He sits in his Lazy-boy recliner reading a book I had lent him before he leaves for his afternoon shift at the Ford plant where he has worked for almost twenty years. I lay on the sofa across the living-room from him, studying him. I think how tired and worn he looks. His face is lined, his thinning hair of a drab grey, and his thin lips are chapped from the harsh Canadian winter winds. Yet his soft, wide eyes are of the most vibrant blue and remain luxuriantly lashed. They appear out of place on his otherwise fatigued face because they remain the eyes of a child – clear and intense – alight with curiosity yet brimming with knowledge.
I know little of this man’s life. He had dreams of which I am unaware and memories I am seldom permitted to share. He is not a particularly complex creature, his aspirations are simple and his principles well-defined.
I have lived with him for the better of twenty years, yet I remain estranged from him. I know I cannot claim to be truly acquainted with his quiet soul. I only know that I dearly love him and am indebted to his staunch ethics, which have given me all I could claim to be and own.
On many occasions I gaze into his big, beautiful, blue eyes – exactly like my own – in the hope of catching a glimpse of his heart. I want to see his innermost dreams, perhaps buried within his heart many years before. I hope to discover for myself what I find difficult to ask him and at times I am able to envision a tearful six-year-old child, clinging to his widowed mother’s hand as the two endure his father’s funeral. The child was destined never to perceive the vocation of fatherhood practised at home, nor to share with his own father the joys and secrets of manhood.
Delving deeper I am able to see a lad of thirteen scoring yet another goal for his football pals. The pride that swelled within his boyish breast fills mine. The dreams he secretly harboured of one day becoming a professional footballer are momentarily mine.
Next I see a fine and fit young man of eighteen serving in Her Majesty’s army. A hesitant, yet exuberant Glasgow boy, enjoying the sensation of the Cyprus sun as it tans his robust frame and usually pale, Scottish flesh. Still but a lad, he clowns with the other fellows one moment and carefully considers his future the next.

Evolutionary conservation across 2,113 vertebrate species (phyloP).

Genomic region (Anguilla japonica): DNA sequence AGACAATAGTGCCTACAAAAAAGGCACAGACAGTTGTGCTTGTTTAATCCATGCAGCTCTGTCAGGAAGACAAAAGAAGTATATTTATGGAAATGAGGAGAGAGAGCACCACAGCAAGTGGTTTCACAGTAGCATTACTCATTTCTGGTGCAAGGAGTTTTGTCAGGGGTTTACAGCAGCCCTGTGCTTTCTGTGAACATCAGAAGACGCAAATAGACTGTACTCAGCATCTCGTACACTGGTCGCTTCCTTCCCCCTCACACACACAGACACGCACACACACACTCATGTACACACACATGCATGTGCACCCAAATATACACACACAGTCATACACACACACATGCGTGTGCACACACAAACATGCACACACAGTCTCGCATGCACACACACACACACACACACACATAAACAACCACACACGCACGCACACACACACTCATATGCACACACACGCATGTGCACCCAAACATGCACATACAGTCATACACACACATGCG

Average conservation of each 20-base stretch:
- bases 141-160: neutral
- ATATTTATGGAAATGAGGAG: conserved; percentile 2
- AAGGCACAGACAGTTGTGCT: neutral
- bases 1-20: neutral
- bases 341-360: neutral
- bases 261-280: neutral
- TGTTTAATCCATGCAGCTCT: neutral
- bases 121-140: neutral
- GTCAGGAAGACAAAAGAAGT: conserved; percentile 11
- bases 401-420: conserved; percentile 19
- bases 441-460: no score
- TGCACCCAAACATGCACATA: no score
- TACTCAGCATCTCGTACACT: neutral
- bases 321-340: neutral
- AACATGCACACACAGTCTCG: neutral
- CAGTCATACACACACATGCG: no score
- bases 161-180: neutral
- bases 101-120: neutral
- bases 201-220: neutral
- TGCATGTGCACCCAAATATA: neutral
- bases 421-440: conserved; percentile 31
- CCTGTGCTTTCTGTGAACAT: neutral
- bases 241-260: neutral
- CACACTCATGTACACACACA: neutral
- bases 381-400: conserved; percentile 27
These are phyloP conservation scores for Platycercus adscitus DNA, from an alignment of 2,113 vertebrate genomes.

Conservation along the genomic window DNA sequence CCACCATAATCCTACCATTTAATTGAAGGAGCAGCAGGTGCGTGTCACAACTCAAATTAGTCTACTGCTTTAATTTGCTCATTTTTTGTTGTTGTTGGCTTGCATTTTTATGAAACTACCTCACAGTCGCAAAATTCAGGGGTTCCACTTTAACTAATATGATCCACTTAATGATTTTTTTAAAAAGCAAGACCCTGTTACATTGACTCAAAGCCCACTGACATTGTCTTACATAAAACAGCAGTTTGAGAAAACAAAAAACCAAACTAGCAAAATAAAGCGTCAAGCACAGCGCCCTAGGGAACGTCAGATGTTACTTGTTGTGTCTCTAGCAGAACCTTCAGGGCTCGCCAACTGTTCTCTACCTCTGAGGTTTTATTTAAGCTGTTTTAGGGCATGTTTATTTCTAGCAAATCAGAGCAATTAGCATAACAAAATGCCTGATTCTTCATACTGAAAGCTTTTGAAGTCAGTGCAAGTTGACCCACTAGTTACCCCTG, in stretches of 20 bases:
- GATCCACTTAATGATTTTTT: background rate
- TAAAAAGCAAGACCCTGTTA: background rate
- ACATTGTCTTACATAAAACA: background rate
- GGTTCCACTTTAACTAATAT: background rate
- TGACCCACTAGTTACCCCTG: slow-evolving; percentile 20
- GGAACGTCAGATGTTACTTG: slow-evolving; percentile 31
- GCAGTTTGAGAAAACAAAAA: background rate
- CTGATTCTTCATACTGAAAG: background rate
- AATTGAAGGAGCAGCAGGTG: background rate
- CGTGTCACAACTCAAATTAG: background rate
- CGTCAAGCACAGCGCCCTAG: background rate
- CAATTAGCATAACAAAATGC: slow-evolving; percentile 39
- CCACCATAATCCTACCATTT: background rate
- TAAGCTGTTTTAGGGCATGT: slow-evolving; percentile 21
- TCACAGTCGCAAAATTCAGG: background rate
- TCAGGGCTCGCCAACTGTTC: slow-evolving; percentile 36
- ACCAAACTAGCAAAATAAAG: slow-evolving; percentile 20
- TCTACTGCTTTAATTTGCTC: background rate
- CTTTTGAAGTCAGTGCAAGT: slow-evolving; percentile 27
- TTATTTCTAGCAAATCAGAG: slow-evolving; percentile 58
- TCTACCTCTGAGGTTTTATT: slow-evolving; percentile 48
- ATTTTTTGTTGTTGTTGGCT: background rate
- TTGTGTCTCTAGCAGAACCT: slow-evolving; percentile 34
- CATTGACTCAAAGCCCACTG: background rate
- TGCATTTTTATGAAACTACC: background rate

At twenty-one, he becomes an orphan when the mother to whom he has been so close, dies. He is alone in the world and unleashed in the work force to forge a life for himself. There is no one or guide him.
I am certain his eyes are as wide and vibrant now as they were when he was a bridegroom at twenty-three, vowing in the Catholic church he once served as an altar boy to forever love the woman he selected as his best friend, his utmost confidante, and the mother of his children. She was to be the half of himself he liked best, and her characteristics enhance his own positive attributes. Without her he is not complete.
Finally, his eyes mirror the joy of a new father. They tell of the apprehension he felt as a twenty-six year-old father of two leaving his homeland for a foreign land of which he knew little. A man without a country for a short time, he soon integrates successfully. He strives to accomplish all that he must, driven by the love he has for his young family, and the pride he feels for his father’s name.
The face before me, old yet forever handsome, conceals the sorrows and disappointments this man – my father, Joseph Griffin – must have experienced throughout his life. An interested adult never backed his dreams. I often think he must be bitter because his older brothers and sisters didn’t take a more constructive interest in his future, yet my father blames only himself for not being ambitious at eighteen or aggressive at twenty. He never speaks harshly of his family or his fate but placidly accepts the cards dealt him. He views them as a rather good hand, winning for him health, prosperity, faith and peace. He is content to grow old in his adopted country of Canada and cherish his boyhood dreams without bitterly regretting any choices he made. He traded his fantasies for the reality of being a loving husband and a generous father, working to provide his three daughters with the opportunities that were never granted him. He remains thoughtful without being wistful and appreciative without being covetous.
Realizing he is being watched, my father turns to me with a loving grin. He makes a crack and we laugh together, his entire face breaking into a smile and his blue eyes dancing a lively waltz. He no longer looks old to me. All at once he is a lad playing football, a nervous bridegroom, and an expectant father experiencing life’s most precious moments, reflecting the joy of each situation through the two blue mirrors which grace his still beautiful face.